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Wednesday’s Climate Action Rally, hosted at Fountain Square, would have been incomplete without matzah.
Participants clutched pieces of the Jewish flatbread while demanding that Chase Bank, located across the street, divest from fossil fuels and strive for zero emissions.
The unleavened bread, which is part of the annual Seder service, symbolizes urgency, a feeling that also characterizes the need for climate action, said attendee Sally Nador, a member of Congregation Hakafa.
The bread’s symbolism is derived from its origins, which, according to legend followed the Hebrew exodus from Egypt, which was so hurried it left the bread no time to rise, Nador said.
Nador was joined by nearly 30 other people, including Jewish community members, climate advocates, Jewish allies and the rally’s organizers, leaders at Evanston Beth Emet Dayenu Circle and the Makom Solel Lakeside Synagogue in Highland Park.
“Move your dough!” rally participants cried, alluding to the matzah in their hands, but also to the billions of dollars they said Chase Bank invests in fossil fuels.
Chase Bank must join the fight for a more sustainable future, said one of the rally’s speakers, Hannah Rumsey.
Rumsey said when she was a child first hearing about the climate crisis, she felt unimportant and powerless. It wasn’t until she learned about the young Swedish activist Greta Thunberg that she realized young people can be powerful and that they have a right to be angry, she said.
“We can roll over and give up, or we can come here together and refuse to stand idly by as the climate crisis gets dire,” said Rumsey.
Shortly before Chase Bank closed around 5 p.m., Rumsey and Nador entered the bank to deliver the branch manager a letter, addressed to Jamie Dimon, JPMorgan Chase Chief Executive Officer.
The letter asked Dimon to take action and live up to the climate commitments made by Chase Bank.
Although the branch manager was not present, another individual employed by the bank’s management company promised to pass on the letter.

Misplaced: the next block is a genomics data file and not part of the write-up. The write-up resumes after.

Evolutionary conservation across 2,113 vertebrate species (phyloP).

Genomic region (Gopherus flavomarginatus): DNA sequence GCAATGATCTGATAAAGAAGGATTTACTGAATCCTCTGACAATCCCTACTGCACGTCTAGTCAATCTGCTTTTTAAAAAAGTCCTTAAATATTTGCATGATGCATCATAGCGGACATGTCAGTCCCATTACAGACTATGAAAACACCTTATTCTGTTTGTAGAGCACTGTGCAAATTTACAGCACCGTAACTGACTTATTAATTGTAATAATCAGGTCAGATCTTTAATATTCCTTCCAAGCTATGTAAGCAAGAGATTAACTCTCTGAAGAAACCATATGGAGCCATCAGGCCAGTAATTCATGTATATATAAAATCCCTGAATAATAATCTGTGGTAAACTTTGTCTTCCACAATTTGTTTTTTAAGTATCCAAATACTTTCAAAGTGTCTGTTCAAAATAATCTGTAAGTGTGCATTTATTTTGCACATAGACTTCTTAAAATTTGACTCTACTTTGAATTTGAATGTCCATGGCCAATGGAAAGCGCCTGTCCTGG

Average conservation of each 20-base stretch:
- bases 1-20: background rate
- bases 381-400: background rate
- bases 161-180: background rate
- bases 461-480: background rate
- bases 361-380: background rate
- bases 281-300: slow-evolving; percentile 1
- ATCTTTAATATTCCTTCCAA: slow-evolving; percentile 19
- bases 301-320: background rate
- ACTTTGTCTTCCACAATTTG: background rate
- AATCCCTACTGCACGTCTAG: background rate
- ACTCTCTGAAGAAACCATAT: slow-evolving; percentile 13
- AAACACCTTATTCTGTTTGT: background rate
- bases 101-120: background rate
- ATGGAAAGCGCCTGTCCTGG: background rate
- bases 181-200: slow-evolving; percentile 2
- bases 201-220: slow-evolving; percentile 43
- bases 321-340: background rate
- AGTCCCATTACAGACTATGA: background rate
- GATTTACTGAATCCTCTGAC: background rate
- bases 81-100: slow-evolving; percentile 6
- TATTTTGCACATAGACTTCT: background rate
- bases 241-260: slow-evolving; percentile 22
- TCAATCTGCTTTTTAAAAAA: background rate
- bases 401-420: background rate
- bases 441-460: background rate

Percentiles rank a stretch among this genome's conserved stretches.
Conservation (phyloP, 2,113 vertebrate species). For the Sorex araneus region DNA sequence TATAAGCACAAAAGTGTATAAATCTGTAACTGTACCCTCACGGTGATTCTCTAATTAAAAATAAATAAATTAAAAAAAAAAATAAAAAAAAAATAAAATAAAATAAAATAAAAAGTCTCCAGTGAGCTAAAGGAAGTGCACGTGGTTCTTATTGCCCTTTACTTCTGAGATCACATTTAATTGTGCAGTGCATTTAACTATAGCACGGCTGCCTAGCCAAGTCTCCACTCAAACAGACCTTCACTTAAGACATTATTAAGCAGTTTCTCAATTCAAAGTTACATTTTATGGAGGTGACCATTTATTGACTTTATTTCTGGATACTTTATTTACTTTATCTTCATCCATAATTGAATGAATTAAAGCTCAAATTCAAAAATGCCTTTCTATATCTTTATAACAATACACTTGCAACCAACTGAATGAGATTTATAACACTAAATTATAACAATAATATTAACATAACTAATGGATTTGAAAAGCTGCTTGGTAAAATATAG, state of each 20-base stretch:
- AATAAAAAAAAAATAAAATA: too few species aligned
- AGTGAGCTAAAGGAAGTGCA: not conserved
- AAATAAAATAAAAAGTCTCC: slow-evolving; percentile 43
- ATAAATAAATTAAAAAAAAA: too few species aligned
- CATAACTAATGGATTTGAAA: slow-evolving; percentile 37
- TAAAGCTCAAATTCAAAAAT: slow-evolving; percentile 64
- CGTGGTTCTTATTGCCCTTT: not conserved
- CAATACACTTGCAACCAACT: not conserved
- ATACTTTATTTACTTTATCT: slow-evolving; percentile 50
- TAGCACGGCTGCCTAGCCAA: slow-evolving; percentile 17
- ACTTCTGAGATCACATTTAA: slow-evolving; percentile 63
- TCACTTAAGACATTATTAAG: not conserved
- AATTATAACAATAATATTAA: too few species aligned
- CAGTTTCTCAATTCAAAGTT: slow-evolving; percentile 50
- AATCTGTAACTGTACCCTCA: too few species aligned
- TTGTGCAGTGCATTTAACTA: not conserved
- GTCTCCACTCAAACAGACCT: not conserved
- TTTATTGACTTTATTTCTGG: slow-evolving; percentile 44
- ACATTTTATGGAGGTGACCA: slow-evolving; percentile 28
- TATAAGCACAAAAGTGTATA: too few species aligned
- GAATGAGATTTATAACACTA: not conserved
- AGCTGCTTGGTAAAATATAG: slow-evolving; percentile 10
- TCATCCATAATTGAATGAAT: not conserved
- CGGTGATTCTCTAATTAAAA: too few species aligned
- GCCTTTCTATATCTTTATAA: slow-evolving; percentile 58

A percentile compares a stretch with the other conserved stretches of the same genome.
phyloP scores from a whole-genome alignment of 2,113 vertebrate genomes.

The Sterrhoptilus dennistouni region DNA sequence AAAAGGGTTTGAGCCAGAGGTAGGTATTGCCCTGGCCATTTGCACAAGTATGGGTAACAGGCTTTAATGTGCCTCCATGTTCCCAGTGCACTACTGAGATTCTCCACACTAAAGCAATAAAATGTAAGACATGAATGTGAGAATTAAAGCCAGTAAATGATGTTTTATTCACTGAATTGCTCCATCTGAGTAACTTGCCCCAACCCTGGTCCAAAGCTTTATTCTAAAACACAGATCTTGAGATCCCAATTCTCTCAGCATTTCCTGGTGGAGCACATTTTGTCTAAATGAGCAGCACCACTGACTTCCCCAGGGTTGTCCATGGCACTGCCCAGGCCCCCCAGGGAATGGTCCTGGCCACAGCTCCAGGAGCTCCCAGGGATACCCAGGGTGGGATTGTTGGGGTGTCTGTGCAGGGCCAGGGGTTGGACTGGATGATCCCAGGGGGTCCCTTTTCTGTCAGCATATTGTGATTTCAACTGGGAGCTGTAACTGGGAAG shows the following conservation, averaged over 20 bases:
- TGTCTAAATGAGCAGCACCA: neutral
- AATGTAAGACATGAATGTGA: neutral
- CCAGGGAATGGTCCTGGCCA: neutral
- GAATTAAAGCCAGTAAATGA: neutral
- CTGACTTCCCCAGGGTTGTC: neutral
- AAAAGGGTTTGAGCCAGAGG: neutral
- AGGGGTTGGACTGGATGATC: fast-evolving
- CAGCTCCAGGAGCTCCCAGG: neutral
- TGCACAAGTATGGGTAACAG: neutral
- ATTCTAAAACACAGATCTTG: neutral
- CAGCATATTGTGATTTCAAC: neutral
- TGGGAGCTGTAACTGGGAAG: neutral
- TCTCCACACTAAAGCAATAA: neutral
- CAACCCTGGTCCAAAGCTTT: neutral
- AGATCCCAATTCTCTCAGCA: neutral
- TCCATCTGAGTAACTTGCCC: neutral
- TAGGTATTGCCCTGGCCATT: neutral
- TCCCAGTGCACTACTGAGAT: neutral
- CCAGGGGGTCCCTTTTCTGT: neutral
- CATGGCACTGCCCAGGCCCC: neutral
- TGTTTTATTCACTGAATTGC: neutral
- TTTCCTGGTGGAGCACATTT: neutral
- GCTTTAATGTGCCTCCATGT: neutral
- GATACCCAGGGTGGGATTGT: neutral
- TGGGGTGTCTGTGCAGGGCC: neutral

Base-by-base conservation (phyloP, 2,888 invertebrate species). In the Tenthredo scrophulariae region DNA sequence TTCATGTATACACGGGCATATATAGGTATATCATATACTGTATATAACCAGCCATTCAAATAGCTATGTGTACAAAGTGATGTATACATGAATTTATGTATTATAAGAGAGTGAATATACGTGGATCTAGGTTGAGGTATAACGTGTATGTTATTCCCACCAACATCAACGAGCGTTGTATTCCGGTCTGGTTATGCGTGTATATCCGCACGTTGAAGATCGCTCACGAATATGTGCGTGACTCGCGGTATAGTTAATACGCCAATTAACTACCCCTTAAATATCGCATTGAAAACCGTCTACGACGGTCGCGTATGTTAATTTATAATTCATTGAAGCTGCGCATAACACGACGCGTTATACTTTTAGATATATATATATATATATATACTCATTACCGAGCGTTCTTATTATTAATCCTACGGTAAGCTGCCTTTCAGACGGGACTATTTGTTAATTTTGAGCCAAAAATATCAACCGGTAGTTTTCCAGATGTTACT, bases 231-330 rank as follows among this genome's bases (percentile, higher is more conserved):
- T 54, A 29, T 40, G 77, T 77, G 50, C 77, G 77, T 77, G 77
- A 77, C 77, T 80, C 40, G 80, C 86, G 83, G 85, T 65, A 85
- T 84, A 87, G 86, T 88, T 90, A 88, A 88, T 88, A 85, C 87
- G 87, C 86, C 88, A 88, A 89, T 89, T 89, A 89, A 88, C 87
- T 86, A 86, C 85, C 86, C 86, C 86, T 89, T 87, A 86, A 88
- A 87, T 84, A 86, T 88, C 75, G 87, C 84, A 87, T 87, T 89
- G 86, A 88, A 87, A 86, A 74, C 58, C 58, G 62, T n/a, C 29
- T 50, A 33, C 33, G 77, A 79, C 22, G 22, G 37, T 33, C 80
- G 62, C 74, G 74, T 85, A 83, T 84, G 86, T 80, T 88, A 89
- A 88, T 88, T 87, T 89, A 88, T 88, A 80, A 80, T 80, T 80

Nador explained that the Jewish faith values action rather than intent or belief, and this is why the Jewish community strives for events like public demonstrations to bring attention to issues.
A Jewish commitment to immediate climate action is also exemplified by several key principles, said Sharon Smaller, a leader at Beth Emet Dayenu Circle.
One of these key values is, “tikkun olam,” or “world repair,” she said. Another, is “L’dor v’dor,” which means “from generation to generation.” This value highlights the need to leave the world in a good condition so the next generation can thrive, Smaller said.
Dayenu leaders across the country are leading similar rallies outside the branches or offices of seven corporations, called the “The Schmutzy Sheva,” meaning “the dirty seven,” which have invested trillions of dollars in fossil fuels.
The Dirty Seven consists of four banks – Chase Bank, CitiGroup, Wells Fargo and Bank of America – and three asset managers – BlackRock, Vanguard and State Street.
The rallies are occurring around Passover because the holiday symbolizes renewal, Smaller said.
One of the attendees, Madeline Amonick, a Social Justice Fellow at Northwestern Hillel, said the rally helped unite members of the Jewish community who are passionate about climate justice and helped spread the key values that push for action.
“We can come together to feel more grounded in our efforts to demand action from people in charge,” Amonick said.